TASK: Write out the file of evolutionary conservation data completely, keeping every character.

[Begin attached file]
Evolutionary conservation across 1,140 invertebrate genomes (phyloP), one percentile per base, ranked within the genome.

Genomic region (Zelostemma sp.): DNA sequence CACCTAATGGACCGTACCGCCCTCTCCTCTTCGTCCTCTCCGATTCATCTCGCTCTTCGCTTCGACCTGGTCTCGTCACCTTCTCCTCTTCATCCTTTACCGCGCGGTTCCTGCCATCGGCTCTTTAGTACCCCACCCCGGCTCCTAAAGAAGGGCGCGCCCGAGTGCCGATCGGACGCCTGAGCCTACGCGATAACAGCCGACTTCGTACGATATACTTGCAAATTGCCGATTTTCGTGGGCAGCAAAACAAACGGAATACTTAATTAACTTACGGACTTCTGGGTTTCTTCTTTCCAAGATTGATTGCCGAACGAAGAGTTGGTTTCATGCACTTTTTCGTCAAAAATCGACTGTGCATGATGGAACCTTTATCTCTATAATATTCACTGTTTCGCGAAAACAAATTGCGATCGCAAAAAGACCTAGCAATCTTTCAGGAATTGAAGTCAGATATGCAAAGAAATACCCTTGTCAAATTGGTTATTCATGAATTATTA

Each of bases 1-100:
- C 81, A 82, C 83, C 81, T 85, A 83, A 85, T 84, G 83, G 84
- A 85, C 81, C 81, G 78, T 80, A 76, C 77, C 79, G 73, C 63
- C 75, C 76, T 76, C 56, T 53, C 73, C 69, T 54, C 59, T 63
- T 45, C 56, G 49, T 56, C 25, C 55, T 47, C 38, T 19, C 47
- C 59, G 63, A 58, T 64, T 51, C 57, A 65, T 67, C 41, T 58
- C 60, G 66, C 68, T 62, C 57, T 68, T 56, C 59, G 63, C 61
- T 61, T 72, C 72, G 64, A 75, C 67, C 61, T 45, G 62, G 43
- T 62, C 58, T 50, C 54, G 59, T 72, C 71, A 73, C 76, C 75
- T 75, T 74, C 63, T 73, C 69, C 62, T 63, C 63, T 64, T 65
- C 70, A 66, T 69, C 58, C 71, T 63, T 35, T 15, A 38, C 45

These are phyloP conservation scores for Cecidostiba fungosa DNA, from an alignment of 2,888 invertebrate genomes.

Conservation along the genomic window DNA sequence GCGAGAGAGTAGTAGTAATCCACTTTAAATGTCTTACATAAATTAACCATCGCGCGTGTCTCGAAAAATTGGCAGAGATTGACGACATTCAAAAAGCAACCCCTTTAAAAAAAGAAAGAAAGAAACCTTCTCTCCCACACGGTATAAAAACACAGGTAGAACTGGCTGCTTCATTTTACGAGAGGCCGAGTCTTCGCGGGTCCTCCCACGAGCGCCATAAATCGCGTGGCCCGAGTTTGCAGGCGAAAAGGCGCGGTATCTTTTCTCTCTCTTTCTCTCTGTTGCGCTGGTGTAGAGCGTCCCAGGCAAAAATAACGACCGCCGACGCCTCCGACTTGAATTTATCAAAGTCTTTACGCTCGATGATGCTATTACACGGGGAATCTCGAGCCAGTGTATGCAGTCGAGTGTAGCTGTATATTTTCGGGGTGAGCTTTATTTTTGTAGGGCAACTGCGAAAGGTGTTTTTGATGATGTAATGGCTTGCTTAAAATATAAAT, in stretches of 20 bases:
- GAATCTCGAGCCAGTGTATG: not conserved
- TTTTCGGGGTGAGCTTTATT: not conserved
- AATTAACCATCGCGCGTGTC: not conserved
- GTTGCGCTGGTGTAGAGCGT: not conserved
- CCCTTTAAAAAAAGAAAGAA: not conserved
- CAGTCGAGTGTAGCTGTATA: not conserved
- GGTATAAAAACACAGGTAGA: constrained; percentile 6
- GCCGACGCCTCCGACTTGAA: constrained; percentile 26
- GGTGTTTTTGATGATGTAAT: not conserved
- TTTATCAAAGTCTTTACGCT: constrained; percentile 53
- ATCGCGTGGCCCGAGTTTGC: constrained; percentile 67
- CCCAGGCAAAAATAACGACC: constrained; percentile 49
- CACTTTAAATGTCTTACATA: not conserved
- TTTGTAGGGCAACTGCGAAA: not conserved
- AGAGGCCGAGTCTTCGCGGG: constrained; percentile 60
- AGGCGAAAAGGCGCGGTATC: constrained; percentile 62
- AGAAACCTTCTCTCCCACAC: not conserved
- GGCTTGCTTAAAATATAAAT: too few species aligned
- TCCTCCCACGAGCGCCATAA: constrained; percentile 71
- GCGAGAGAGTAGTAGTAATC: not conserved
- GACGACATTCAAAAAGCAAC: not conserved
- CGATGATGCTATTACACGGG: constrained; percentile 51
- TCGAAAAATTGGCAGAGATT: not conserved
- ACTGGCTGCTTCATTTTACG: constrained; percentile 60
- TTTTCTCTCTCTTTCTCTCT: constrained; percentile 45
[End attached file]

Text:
Evolutionary conservation across 1,140 invertebrate genomes (phyloP), one percentile per base, ranked within the genome.

Genomic region (Zelostemma sp.): DNA sequence CACCTAATGGACCGTACCGCCCTCTCCTCTTCGTCCTCTCCGATTCATCTCGCTCTTCGCTTCGACCTGGTCTCGTCACCTTCTCCTCTTCATCCTTTACCGCGCGGTTCCTGCCATCGGCTCTTTAGTACCCCACCCCGGCTCCTAAAGAAGGGCGCGCCCGAGTGCCGATCGGACGCCTGAGCCTACGCGATAACAGCCGACTTCGTACGATATACTTGCAAATTGCCGATTTTCGTGGGCAGCAAAACAAACGGAATACTTAATTAACTTACGGACTTCTGGGTTTCTTCTTTCCAAGATTGATTGCCGAACGAAGAGTTGGTTTCATGCACTTTTTCGTCAAAAATCGACTGTGCATGATGGAACCTTTATCTCTATAATATTCACTGTTTCGCGAAAACAAATTGCGATCGCAAAAAGACCTAGCAATCTTTCAGGAATTGAAGTCAGATATGCAAAGAAATACCCTTGTCAAATTGGTTATTCATGAATTATTA

Each of bases 1-100:
- C 81, A 82, C 83, C 81, T 85, A 83, A 85, T 84, G 83, G 84
- A 85, C 81, C 81, G 78, T 80, A 76, C 77, C 79, G 73, C 63
- C 75, C 76, T 76, C 56, T 53, C 73, C 69, T 54, C 59, T 63
- T 45, C 56, G 49, T 56, C 25, C 55, T 47, C 38, T 19, C 47
- C 59, G 63, A 58, T 64, T 51, C 57, A 65, T 67, C 41, T 58
- C 60, G 66, C 68, T 62, C 57, T 68, T 56, C 59, G 63, C 61
- T 61, T 72, C 72, G 64, A 75, C 67, C 61, T 45, G 62, G 43
- T 62, C 58, T 50, C 54, G 59, T 72, C 71, A 73, C 76, C 75
- T 75, T 74, C 63, T 73, C 69, C 62, T 63, C 63, T 64, T 65
- C 70, A 66, T 69, C 58, C 71, T 63, T 35, T 15, A 38, C 45

These are phyloP conservation scores for Cecidostiba fungosa DNA, from an alignment of 2,888 invertebrate genomes.

Conservation along the genomic window DNA sequence GCGAGAGAGTAGTAGTAATCCACTTTAAATGTCTTACATAAATTAACCATCGCGCGTGTCTCGAAAAATTGGCAGAGATTGACGACATTCAAAAAGCAACCCCTTTAAAAAAAGAAAGAAAGAAACCTTCTCTCCCACACGGTATAAAAACACAGGTAGAACTGGCTGCTTCATTTTACGAGAGGCCGAGTCTTCGCGGGTCCTCCCACGAGCGCCATAAATCGCGTGGCCCGAGTTTGCAGGCGAAAAGGCGCGGTATCTTTTCTCTCTCTTTCTCTCTGTTGCGCTGGTGTAGAGCGTCCCAGGCAAAAATAACGACCGCCGACGCCTCCGACTTGAATTTATCAAAGTCTTTACGCTCGATGATGCTATTACACGGGGAATCTCGAGCCAGTGTATGCAGTCGAGTGTAGCTGTATATTTTCGGGGTGAGCTTTATTTTTGTAGGGCAACTGCGAAAGGTGTTTTTGATGATGTAATGGCTTGCTTAAAATATAAAT, in stretches of 20 bases:
- GAATCTCGAGCCAGTGTATG: not conserved
- TTTTCGGGGTGAGCTTTATT: not conserved
- AATTAACCATCGCGCGTGTC: not conserved
- GTTGCGCTGGTGTAGAGCGT: not conserved
- CCCTTTAAAAAAAGAAAGAA: not conserved
- CAGTCGAGTGTAGCTGTATA: not conserved
- GGTATAAAAACACAGGTAGA: constrained; percentile 6
- GCCGACGCCTCCGACTTGAA: constrained; percentile 26
- GGTGTTTTTGATGATGTAAT: not conserved
- TTTATCAAAGTCTTTACGCT: constrained; percentile 53
- ATCGCGTGGCCCGAGTTTGC: constrained; percentile 67
- CCCAGGCAAAAATAACGACC: constrained; percentile 49
- CACTTTAAATGTCTTACATA: not conserved
- TTTGTAGGGCAACTGCGAAA: not conserved
- AGAGGCCGAGTCTTCGCGGG: constrained; percentile 60
- AGGCGAAAAGGCGCGGTATC: constrained; percentile 62
- AGAAACCTTCTCTCCCACAC: not conserved
- GGCTTGCTTAAAATATAAAT: too few species aligned
- TCCTCCCACGAGCGCCATAA: constrained; percentile 71
- GCGAGAGAGTAGTAGTAATC: not conserved
- GACGACATTCAAAAAGCAAC: not conserved
- CGATGATGCTATTACACGGG: constrained; percentile 51
- TCGAAAAATTGGCAGAGATT: not conserved
- ACTGGCTGCTTCATTTTACG: constrained; percentile 60
- TTTTCTCTCTCTTTCTCTCT: constrained; percentile 45